Monthly Archives: September 2008

Ethiopia’s first OLPC deployment

This week, I accompanied the OLPC Ethiopia team on their travels to a rural school in the Oromia region. The 2 hour drive was fascinating. You start off driving through typical Addis city areas, but slowly there are more and more animals on the road. People are jogging behind their donkeys, which are being used to transport wood and other materials. The landscape improves. After more and more animal-dodging, we reach a town with some basic shops, and the road becomes a dirt track. Oh good, we’ve arrived.


The journey continues. Houses turn into shacks and then into mud huts. Fewer and fewer people are around, and the countryside gets richer and richer. Never again am I complaining about bumpy roads in the UK/US. On every step of the journey, I’m thinking “there’s no way we’re sending laptops here!”

30 minutes later, we veer off road and start driving up a grassy bank. We stop at a gap in a fence. Welcome to Mulosayoo school.

The school is made up of a number of disconnected buildings, each one holding one or two classrooms. The playground/assembly area is just some grass. Cows are calmly wandering around (unfortunately we did not budget any laptops for them though). The children are fascinated by my presence, seemingly having never seen a white person before. One of the first things that strikes me about the classrooms is that they do not even have lights!

The teachers are excited but having little experience with computers, they are challenged by the training. Perhaps one of the most encouraging stories from the training days came from a daughter of one of the teachers. The teachers had been in possession of the laptops for a while beforehand, and this young girl had spent some time with it. She eagerly explained how she had learned to write, paint, and take photos, without any introduction or training whatsoever.

There was much excitement as laptops were distributed.

My favourite moment of the experience was driving back on the 3rd day. Shortly after leaving we drove past children walking home with their laptops. We then reached a scene where there was a rural-looking man on horseback, dressed in simple, rag-like clothing. Remember, we’re totally in the middle of nowhere. 3 children were following on foot, holding their high-tech XO laptops. This was easily the biggest mix of generations, lifestyle and technology that I have ever seen in a single scene. No photo, unfortunately, so it will just remain as a memory.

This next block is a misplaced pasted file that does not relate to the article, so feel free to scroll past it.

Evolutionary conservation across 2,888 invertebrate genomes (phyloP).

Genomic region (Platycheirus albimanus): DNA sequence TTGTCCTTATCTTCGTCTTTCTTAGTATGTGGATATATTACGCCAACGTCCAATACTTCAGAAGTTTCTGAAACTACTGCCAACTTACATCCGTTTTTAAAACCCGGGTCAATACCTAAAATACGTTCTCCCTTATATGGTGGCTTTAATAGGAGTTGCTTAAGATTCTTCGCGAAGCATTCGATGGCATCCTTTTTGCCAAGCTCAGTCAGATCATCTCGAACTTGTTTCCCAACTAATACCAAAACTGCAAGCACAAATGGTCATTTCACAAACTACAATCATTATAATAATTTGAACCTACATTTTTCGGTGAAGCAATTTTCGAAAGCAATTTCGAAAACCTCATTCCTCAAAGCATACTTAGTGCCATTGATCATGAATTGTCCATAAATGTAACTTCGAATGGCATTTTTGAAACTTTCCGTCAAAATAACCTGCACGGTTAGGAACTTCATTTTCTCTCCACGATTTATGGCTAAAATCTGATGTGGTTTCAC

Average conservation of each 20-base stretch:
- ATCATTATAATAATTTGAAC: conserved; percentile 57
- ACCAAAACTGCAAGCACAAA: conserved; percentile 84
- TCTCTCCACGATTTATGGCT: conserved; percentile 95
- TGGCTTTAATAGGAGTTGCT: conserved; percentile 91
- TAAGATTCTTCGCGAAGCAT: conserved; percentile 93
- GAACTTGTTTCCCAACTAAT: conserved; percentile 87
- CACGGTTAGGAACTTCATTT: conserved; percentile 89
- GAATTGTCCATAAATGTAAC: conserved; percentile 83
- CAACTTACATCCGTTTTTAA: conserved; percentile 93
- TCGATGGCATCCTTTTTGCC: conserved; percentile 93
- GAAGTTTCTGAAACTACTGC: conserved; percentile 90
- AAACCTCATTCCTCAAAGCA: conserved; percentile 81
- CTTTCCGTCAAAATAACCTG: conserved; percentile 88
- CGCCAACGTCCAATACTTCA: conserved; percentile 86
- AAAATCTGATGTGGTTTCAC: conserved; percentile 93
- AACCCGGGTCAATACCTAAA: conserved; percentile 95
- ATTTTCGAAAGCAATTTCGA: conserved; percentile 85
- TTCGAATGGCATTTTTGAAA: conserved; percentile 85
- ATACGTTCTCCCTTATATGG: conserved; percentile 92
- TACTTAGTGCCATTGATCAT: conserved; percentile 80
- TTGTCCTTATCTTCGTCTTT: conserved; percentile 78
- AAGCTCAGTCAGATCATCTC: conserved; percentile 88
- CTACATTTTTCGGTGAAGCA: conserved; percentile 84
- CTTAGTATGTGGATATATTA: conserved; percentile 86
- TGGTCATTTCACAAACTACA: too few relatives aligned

More pics on the OLPC photostream.

Addis Ababa, week 1

I’ve completed my first week in Ethiopia. I’ve spent most of the time working with the ecbp team behind the project. This week, we have been preparing laptops for distribution and have completed the first round of teacher training at a local school.

It is difficult to appreciate just how simple this school is. The classrooms are bare, with nothing more than desks, chairs, a blackboard and sometimes a sink. It will be an interesting contrast to see children using high-tech XO laptops in this environment.

I never know what to comment on when people ask for my opinion on the area. My hotel is in a newer part of town, on a busy road. Blue-and-white taxi buses fly past, breaking every rule of the roads that I’m used to, with someone hanging out of the window shouting out the destination. Many vehicles are old and the petrol fumes are a little unpleasant, and combined with the light air at this altitude it is hard to get used to breathing while on the road-side. Ethiopian children swarm around you, trying to sell chewing gum and clean your shoes. The local food is nice, and extremely cheap, but a bit too much of the same to have all the time.

There is more industry here than you might expect, but I think it is heavily propped up by foreign aid. During a conversation with a local about the country in general, he made the amusing remark that he views Ethiopians as less applied than people in the west because Ethiopians are generally lazy and get nice weather all the time!

Amharic is an interesting language. Thanks to a patient coworker, I’ve picked up some basic phrases, can count to 39, and have acquired some basic understanding of the Ge’ez alphabet. Vowels only exist as suffixes to consonants, so there is a nice mapping from written form to pronounciation. Other interesting differences include the calendar (it’s new year 2001 in Ethiopia, and there are 13 months in a year), and the time system (00:00 is sunrise, not midnight). Sometimes I don’t know whether to believe the people who tell me this!

After spending almost all of my time working this week, I ventured out today and saw some more of the city. It was interesting to see the older districts, more typical of the area. I confronted my fear of the aforementioned taxis (assisted by a friend!) and practiced my minimal Amharic.

On Monday, I will visit a school a little out of town. I’ll be observing the teacher training, then I’ll assist with Wednesday’s deployment of 650 laptops to the students.

All aboard!

I spent some time this weekend at the OLPC Physics Game Jam. I teamed up with the legendary Nirav Patel and we made a bridge building game. The objective is to build a bridge and see if it survives after a train starts travelling across it.

We only have one level so far, but it is quite engaging and not as easy as it might sound. It was interesting to see some youngsters try it and experiment with different bridge structures during the review session. The game also features some top notch sound effects coordinated by Brian Jordan.

We won the gold prize for game development. To learn more and download it, see the Bridge page on the wiki.